THE heroism of a former Old Trafford resident during the American Civil War was remembered at a special ceremony. Philip Baybutt's bravery remembered as a special headstone bearing his name was unveiled at Southern Cemetery, Chorlton, in September.

He was the first British person to be awarded the Congressional Medal of Honour, America's highest award for gallantry.

He went to America in 1864, intending only to visit his brother, but enlisted in the Union Army to fight in the Civil War, as a member of the 2nd Massachusetts Cavalry.

He chose this trade because he was a teamster, driving carts, back in Manchester, and so he was used to dealing with horses.

It was whilst as a cavalryman that he fought in the Battle of Yagers Mill, in Virginia, on September 24, 1864. That resulted in him winning his medal. Click here for more details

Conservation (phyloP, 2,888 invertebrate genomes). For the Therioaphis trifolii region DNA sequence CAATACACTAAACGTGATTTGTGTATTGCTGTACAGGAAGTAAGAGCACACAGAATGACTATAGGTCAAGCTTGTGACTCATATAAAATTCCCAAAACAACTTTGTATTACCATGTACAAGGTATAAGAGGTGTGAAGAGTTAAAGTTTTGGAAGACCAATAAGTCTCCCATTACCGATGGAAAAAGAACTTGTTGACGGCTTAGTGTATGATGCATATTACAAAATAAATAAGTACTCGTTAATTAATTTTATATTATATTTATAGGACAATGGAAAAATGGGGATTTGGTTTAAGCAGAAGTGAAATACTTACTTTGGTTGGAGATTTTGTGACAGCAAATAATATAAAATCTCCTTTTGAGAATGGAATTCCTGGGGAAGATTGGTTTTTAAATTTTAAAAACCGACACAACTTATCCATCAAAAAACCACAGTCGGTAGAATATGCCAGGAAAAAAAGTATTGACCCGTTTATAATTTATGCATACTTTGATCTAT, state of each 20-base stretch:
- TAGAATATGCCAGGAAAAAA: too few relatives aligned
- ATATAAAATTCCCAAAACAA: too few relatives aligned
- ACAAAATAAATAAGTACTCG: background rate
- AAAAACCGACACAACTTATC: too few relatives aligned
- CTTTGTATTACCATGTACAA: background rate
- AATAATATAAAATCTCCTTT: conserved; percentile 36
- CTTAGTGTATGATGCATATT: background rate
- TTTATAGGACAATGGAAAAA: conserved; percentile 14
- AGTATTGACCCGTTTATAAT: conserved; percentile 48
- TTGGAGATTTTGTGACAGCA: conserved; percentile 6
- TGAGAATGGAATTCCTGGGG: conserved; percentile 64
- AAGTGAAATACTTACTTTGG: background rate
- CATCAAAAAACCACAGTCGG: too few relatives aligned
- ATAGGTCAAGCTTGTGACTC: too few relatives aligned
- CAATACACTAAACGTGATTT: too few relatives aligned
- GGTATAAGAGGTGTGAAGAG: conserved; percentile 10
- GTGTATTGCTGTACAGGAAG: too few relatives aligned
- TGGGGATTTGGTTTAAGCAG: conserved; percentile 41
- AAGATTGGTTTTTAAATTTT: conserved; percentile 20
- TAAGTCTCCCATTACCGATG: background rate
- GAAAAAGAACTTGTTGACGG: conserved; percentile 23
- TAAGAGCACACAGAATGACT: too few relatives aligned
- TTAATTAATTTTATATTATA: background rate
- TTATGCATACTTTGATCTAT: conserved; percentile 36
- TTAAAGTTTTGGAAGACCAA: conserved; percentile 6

Philip's granddaughter Edna Baybutt, a 76-year-old Stretford resident, unveiled the commemorative headstone, which had been made in America and sent over by the US Government.

The service to place the headstone on Philip's grave at Southern Cemetery was attended by the Mayor of Trafford, Cllr Marie Harney and was organised with the help of Trafford council and The American Civil War Society.

The ceremony was held the 138th anniversary of the Battle of Yagers Mill, and took place on the same day as a similar ceremony in America, where Edna's nephew unveiled a marker about Philip's medal on a Civil War battlefield trail.

Edna Baybutt said: "Philip was my father's father, and he died before my time, but by all accounts, he was a very brave man.

"He was shot in the war and the injuries made his life difficult on his return, but he got by and married my grandmother, which is where I come in. "Having the headstone at Southern Cemetery, where he is buried, makes my family and I feel very proud."

The above article first appeared in the ACWS Newsletter, December 2002.